Plagiarism is not new, but technology is providing new opportunities to plagiarize; from cutting and pasting directly from another source to soliciting others to complete entire assignments on the student’s behalf. Technology also provides opportunities to identify potential cases of plagiarism. Text matching software, such as Turnitin®, can generate similarity reports indicating the original source when text has been submitted without appropriate acknowledgement. Enter the latest technology, a mechanism to deceive this word matching software – online paraphrasing tools.
In recent times, in our Health Sciences course, we have encountered essays from students exhibiting language which is unidiomatic at best, incomprehensible at worst. As many of these students have English as an Additional Language, we assumed they were preparing the essays in their first language and then using online language translation tools to convert the text to English.
The serendipitous discovery of the existence of free online English-to-English paraphrasing tools exposed our naivety. It became apparent that students were taking text from other sources and ‘spinning’ it through software which automatically substituted synonyms, to the extent that no similarity to the original source could be established.
For example, the sentence:
One day while Doug was out walking, he felt lightheaded and then lost consciousness and fell to the ground.
when spun by an online paraphrasing tool would become:
One sidereal day, while Doug was out walk, he felt lightheaded and then lost knowingness and downslope to the pulverization.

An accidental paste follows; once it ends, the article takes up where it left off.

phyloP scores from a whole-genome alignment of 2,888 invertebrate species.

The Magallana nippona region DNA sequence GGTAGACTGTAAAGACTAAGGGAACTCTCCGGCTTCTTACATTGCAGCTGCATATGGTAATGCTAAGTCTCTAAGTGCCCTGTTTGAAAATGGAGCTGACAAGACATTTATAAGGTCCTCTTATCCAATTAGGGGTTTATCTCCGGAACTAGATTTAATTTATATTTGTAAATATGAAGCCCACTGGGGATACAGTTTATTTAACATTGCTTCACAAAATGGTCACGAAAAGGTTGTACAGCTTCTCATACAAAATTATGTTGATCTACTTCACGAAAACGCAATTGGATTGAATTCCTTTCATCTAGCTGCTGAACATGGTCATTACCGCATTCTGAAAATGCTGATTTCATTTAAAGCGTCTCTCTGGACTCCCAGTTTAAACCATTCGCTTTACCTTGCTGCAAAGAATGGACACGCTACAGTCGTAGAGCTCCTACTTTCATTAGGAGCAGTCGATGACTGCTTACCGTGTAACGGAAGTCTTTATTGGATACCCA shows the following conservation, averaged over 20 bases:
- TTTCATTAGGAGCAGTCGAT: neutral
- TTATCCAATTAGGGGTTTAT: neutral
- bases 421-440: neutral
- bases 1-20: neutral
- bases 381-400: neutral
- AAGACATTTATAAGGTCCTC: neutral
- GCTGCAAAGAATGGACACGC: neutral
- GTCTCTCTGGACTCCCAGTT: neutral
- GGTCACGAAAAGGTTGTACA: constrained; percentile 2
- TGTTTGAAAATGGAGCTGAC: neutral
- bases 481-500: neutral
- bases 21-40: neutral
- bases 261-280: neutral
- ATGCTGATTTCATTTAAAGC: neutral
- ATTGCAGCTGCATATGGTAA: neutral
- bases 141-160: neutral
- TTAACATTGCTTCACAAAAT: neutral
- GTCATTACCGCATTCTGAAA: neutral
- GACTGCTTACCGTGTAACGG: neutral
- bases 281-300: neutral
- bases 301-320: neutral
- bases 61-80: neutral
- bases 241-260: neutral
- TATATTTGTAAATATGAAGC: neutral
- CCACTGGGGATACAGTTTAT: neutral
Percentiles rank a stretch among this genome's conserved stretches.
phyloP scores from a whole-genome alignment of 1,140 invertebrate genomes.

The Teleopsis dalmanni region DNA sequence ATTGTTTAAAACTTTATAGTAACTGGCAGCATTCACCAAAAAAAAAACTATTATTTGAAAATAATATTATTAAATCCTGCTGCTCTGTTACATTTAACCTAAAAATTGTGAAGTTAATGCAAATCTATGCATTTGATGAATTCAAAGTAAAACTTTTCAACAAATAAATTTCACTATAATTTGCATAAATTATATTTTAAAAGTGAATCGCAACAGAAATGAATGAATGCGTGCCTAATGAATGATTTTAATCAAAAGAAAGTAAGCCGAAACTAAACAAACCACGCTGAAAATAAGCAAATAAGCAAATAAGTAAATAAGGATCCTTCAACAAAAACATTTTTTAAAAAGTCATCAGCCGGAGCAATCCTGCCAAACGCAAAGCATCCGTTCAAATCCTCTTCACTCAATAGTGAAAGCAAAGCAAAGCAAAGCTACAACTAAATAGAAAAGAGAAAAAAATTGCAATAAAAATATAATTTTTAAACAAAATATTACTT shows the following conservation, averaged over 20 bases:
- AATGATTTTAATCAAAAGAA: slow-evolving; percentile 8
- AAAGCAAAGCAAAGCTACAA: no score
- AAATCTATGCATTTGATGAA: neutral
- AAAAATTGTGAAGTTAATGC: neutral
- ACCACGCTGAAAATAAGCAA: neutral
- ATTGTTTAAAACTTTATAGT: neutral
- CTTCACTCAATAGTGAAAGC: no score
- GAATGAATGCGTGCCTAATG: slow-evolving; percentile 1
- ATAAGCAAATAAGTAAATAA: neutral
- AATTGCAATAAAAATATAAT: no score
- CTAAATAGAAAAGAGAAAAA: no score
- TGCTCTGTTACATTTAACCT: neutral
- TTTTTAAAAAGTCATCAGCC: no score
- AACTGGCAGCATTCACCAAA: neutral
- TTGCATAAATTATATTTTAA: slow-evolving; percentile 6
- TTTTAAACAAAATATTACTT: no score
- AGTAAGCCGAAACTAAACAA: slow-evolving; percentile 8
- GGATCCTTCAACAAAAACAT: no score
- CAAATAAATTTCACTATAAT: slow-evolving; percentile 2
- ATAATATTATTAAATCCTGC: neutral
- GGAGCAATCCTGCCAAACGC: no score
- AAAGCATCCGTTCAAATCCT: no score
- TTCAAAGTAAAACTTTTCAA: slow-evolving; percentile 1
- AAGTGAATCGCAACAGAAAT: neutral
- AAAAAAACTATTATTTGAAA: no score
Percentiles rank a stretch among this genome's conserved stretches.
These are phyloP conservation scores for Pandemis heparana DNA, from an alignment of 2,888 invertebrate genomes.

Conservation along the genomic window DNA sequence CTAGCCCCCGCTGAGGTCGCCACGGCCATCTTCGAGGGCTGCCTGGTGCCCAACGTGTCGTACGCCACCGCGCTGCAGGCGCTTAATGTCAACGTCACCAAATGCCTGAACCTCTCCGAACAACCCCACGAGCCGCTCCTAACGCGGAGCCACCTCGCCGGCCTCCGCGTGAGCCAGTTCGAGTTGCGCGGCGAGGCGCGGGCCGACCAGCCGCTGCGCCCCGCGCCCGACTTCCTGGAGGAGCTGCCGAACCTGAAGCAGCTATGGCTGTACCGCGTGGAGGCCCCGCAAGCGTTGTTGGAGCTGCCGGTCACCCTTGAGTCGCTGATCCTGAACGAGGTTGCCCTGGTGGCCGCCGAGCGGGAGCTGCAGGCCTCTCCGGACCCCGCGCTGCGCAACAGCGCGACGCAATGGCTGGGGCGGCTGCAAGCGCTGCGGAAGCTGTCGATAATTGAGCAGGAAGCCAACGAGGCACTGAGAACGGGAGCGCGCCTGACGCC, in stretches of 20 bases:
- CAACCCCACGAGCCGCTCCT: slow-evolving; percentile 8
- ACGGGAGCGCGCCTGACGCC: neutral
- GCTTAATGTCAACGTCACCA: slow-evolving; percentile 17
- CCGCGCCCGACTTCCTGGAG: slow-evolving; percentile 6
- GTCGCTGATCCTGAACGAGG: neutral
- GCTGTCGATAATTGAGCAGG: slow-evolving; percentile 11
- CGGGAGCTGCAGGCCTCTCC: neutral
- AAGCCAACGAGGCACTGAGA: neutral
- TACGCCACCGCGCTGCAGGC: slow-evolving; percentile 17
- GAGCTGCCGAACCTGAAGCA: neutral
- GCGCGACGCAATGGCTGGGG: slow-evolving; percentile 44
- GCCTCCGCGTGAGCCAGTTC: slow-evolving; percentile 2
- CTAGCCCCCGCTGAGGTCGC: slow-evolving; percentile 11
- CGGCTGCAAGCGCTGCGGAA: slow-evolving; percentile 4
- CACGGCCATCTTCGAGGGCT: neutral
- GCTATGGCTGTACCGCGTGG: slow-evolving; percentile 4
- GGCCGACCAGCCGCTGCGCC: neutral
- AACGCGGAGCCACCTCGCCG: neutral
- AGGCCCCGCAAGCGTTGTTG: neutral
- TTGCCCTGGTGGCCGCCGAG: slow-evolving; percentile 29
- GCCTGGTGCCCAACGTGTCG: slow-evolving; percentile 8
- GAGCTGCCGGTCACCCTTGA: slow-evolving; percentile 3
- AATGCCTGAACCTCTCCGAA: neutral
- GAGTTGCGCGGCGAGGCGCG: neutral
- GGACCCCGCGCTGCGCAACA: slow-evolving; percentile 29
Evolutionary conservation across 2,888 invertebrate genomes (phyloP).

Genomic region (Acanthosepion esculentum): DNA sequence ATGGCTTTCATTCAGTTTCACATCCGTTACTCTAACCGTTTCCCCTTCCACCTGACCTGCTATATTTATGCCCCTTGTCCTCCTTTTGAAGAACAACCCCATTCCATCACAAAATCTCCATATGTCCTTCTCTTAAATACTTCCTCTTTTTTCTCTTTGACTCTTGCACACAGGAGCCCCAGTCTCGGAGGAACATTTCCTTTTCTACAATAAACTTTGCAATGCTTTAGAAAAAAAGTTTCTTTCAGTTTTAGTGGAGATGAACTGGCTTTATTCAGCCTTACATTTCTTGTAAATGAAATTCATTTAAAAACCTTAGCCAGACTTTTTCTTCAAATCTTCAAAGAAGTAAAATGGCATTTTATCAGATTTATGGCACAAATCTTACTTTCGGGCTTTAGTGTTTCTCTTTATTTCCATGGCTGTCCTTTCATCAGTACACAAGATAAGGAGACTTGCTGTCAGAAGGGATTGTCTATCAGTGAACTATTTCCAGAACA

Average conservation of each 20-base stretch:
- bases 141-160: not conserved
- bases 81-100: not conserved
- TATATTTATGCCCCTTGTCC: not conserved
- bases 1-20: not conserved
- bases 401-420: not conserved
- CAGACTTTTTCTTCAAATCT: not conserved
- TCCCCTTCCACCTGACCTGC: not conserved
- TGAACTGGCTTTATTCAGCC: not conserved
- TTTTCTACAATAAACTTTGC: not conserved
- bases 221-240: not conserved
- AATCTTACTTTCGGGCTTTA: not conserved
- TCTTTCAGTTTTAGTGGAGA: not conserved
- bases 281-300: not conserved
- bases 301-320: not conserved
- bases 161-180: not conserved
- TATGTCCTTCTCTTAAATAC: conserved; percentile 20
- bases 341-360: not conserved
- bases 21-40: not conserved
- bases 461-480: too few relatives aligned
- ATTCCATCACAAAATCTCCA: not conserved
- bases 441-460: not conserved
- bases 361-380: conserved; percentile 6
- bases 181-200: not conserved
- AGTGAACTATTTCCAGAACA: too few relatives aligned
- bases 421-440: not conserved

Our naïve assumption that students were converting their own text through language translation software at least indicated the work was of their own intellectual merit. The use of paraphrasing tools, however, suggested a source which they wished to conceal.
This was highlighted when we encountered an essay describing Computerized Axial Tomography (CAT) scans as x-rays taken from various different angels (a misspelling of the word angles). Another essay described CAT scan images taken from various different blessed messengers. It became apparent that the first essay was the source from which the second essay had been spun through paraphrasing tools.
Absence of discipline-based terminology as a marker of plagiarism
The question then arose, can we identify markers which will differentiate text which has been subject to a language translation tool from that which has been altered through an English-to-English synonym substitution tool?
To explore this, we selected a corpus of text which featured a significant amount of medical terminology. Standardized medical terminology is used throughout healthcare to reduce ambiguity and promote clear communication. Students are required to become immersed in this discourse, and the expectation is that these medical terms will be used by students unaltered and without synonym substitution. This text was subject to iterative translations in six languages common to our EAL students through Google Translate; and spun through six free online paraphrasing tools.
The results demonstrated that of the 21 standard medical terms included in the text, there were 73 synonyms generated and substituted by the paraphrasing tools, and only 7 alternative terms from Google Translate. For example, when the term hospital was subjected to paraphrasing tools the following synonyms emerged: healing facility, doctor’s facility, healing center, mending office and sanatorium. No alternative text was provided by Google translate.
This study demonstrates that while online paraphrasing tools may create content that deceives text matching software such as Turnitin®, the linguistic output is, at times, unintelligible. More specifically, where expected discipline-based terminology is replaced by contextually inappropriate synonyms, this is more indicative of the use of online paraphrasing tools than language translation tools.